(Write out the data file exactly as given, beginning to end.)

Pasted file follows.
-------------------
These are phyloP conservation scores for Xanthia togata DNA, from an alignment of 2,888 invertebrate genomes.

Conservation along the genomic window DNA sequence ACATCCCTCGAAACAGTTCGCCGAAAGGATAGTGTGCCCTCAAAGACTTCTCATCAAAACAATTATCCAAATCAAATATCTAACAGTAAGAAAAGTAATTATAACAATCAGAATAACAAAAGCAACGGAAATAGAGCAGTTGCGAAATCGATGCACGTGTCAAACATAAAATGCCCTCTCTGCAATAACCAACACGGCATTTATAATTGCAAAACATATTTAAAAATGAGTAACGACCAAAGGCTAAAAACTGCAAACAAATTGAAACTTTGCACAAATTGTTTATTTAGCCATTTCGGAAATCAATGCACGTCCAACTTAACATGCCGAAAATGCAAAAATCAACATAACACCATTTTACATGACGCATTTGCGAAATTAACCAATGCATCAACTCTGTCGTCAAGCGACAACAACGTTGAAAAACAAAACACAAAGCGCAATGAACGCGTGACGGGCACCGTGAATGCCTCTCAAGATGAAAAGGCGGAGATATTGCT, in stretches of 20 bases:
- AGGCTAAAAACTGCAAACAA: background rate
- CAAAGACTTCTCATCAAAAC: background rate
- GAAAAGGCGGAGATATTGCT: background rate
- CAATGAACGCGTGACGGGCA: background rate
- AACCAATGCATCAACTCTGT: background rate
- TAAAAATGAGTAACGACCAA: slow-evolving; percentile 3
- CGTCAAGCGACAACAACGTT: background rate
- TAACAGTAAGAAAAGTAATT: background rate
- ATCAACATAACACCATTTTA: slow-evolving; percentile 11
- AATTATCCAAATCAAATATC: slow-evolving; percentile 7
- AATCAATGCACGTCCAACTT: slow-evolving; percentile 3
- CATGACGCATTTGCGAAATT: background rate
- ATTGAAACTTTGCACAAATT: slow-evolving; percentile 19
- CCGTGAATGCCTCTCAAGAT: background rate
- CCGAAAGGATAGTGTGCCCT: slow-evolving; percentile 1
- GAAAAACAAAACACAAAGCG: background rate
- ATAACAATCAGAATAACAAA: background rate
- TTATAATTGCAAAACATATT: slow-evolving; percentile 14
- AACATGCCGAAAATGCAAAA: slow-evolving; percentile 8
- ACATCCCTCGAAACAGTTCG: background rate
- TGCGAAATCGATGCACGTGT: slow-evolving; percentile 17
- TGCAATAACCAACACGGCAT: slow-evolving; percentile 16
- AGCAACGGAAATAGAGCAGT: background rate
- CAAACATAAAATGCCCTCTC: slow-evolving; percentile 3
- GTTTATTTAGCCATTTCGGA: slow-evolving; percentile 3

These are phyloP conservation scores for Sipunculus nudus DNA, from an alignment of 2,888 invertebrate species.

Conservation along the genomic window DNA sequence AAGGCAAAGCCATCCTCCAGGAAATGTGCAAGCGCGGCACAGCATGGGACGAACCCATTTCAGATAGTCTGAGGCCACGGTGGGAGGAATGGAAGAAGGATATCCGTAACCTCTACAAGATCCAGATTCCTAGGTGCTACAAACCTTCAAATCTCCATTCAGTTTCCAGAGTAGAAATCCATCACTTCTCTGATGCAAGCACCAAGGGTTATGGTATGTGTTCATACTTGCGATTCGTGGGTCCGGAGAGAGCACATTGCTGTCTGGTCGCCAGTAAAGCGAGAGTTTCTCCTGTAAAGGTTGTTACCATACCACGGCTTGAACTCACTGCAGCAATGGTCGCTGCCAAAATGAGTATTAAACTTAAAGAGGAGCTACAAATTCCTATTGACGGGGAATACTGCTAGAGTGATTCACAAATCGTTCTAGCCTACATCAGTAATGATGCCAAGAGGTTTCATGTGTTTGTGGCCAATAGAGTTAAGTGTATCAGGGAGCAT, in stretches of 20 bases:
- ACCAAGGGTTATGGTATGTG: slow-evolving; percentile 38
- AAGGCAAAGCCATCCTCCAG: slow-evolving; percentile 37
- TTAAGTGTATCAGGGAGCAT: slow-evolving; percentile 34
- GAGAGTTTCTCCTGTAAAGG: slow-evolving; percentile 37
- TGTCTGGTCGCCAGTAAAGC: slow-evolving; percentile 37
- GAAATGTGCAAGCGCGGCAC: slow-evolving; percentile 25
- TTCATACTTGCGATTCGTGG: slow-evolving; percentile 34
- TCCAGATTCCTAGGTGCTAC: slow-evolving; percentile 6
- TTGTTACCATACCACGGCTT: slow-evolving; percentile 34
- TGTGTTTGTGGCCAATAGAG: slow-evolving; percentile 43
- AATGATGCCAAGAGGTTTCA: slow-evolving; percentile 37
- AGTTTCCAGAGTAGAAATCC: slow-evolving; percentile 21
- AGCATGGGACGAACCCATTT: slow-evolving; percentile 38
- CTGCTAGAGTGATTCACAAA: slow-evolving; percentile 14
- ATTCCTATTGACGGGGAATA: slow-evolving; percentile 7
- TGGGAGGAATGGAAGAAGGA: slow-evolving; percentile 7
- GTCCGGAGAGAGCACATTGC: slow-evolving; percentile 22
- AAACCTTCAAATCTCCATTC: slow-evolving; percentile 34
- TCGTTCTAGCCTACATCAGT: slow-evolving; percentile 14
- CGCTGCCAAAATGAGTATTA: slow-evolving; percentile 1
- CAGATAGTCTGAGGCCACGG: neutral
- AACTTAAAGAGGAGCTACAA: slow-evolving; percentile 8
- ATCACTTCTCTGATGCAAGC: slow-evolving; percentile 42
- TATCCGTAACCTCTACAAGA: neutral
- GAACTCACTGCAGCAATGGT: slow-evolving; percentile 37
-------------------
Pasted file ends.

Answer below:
These are phyloP conservation scores for Xanthia togata DNA, from an alignment of 2,888 invertebrate genomes.

Conservation along the genomic window DNA sequence ACATCCCTCGAAACAGTTCGCCGAAAGGATAGTGTGCCCTCAAAGACTTCTCATCAAAACAATTATCCAAATCAAATATCTAACAGTAAGAAAAGTAATTATAACAATCAGAATAACAAAAGCAACGGAAATAGAGCAGTTGCGAAATCGATGCACGTGTCAAACATAAAATGCCCTCTCTGCAATAACCAACACGGCATTTATAATTGCAAAACATATTTAAAAATGAGTAACGACCAAAGGCTAAAAACTGCAAACAAATTGAAACTTTGCACAAATTGTTTATTTAGCCATTTCGGAAATCAATGCACGTCCAACTTAACATGCCGAAAATGCAAAAATCAACATAACACCATTTTACATGACGCATTTGCGAAATTAACCAATGCATCAACTCTGTCGTCAAGCGACAACAACGTTGAAAAACAAAACACAAAGCGCAATGAACGCGTGACGGGCACCGTGAATGCCTCTCAAGATGAAAAGGCGGAGATATTGCT, in stretches of 20 bases:
- AGGCTAAAAACTGCAAACAA: background rate
- CAAAGACTTCTCATCAAAAC: background rate
- GAAAAGGCGGAGATATTGCT: background rate
- CAATGAACGCGTGACGGGCA: background rate
- AACCAATGCATCAACTCTGT: background rate
- TAAAAATGAGTAACGACCAA: slow-evolving; percentile 3
- CGTCAAGCGACAACAACGTT: background rate
- TAACAGTAAGAAAAGTAATT: background rate
- ATCAACATAACACCATTTTA: slow-evolving; percentile 11
- AATTATCCAAATCAAATATC: slow-evolving; percentile 7
- AATCAATGCACGTCCAACTT: slow-evolving; percentile 3
- CATGACGCATTTGCGAAATT: background rate
- ATTGAAACTTTGCACAAATT: slow-evolving; percentile 19
- CCGTGAATGCCTCTCAAGAT: background rate
- CCGAAAGGATAGTGTGCCCT: slow-evolving; percentile 1
- GAAAAACAAAACACAAAGCG: background rate
- ATAACAATCAGAATAACAAA: background rate
- TTATAATTGCAAAACATATT: slow-evolving; percentile 14
- AACATGCCGAAAATGCAAAA: slow-evolving; percentile 8
- ACATCCCTCGAAACAGTTCG: background rate
- TGCGAAATCGATGCACGTGT: slow-evolving; percentile 17
- TGCAATAACCAACACGGCAT: slow-evolving; percentile 16
- AGCAACGGAAATAGAGCAGT: background rate
- CAAACATAAAATGCCCTCTC: slow-evolving; percentile 3
- GTTTATTTAGCCATTTCGGA: slow-evolving; percentile 3

These are phyloP conservation scores for Sipunculus nudus DNA, from an alignment of 2,888 invertebrate species.

Conservation along the genomic window DNA sequence AAGGCAAAGCCATCCTCCAGGAAATGTGCAAGCGCGGCACAGCATGGGACGAACCCATTTCAGATAGTCTGAGGCCACGGTGGGAGGAATGGAAGAAGGATATCCGTAACCTCTACAAGATCCAGATTCCTAGGTGCTACAAACCTTCAAATCTCCATTCAGTTTCCAGAGTAGAAATCCATCACTTCTCTGATGCAAGCACCAAGGGTTATGGTATGTGTTCATACTTGCGATTCGTGGGTCCGGAGAGAGCACATTGCTGTCTGGTCGCCAGTAAAGCGAGAGTTTCTCCTGTAAAGGTTGTTACCATACCACGGCTTGAACTCACTGCAGCAATGGTCGCTGCCAAAATGAGTATTAAACTTAAAGAGGAGCTACAAATTCCTATTGACGGGGAATACTGCTAGAGTGATTCACAAATCGTTCTAGCCTACATCAGTAATGATGCCAAGAGGTTTCATGTGTTTGTGGCCAATAGAGTTAAGTGTATCAGGGAGCAT, in stretches of 20 bases:
- ACCAAGGGTTATGGTATGTG: slow-evolving; percentile 38
- AAGGCAAAGCCATCCTCCAG: slow-evolving; percentile 37
- TTAAGTGTATCAGGGAGCAT: slow-evolving; percentile 34
- GAGAGTTTCTCCTGTAAAGG: slow-evolving; percentile 37
- TGTCTGGTCGCCAGTAAAGC: slow-evolving; percentile 37
- GAAATGTGCAAGCGCGGCAC: slow-evolving; percentile 25
- TTCATACTTGCGATTCGTGG: slow-evolving; percentile 34
- TCCAGATTCCTAGGTGCTAC: slow-evolving; percentile 6
- TTGTTACCATACCACGGCTT: slow-evolving; percentile 34
- TGTGTTTGTGGCCAATAGAG: slow-evolving; percentile 43
- AATGATGCCAAGAGGTTTCA: slow-evolving; percentile 37
- AGTTTCCAGAGTAGAAATCC: slow-evolving; percentile 21
- AGCATGGGACGAACCCATTT: slow-evolving; percentile 38
- CTGCTAGAGTGATTCACAAA: slow-evolving; percentile 14
- ATTCCTATTGACGGGGAATA: slow-evolving; percentile 7
- TGGGAGGAATGGAAGAAGGA: slow-evolving; percentile 7
- GTCCGGAGAGAGCACATTGC: slow-evolving; percentile 22
- AAACCTTCAAATCTCCATTC: slow-evolving; percentile 34
- TCGTTCTAGCCTACATCAGT: slow-evolving; percentile 14
- CGCTGCCAAAATGAGTATTA: slow-evolving; percentile 1
- CAGATAGTCTGAGGCCACGG: neutral
- AACTTAAAGAGGAGCTACAA: slow-evolving; percentile 8
- ATCACTTCTCTGATGCAAGC: slow-evolving; percentile 42
- TATCCGTAACCTCTACAAGA: neutral
- GAACTCACTGCAGCAATGGT: slow-evolving; percentile 37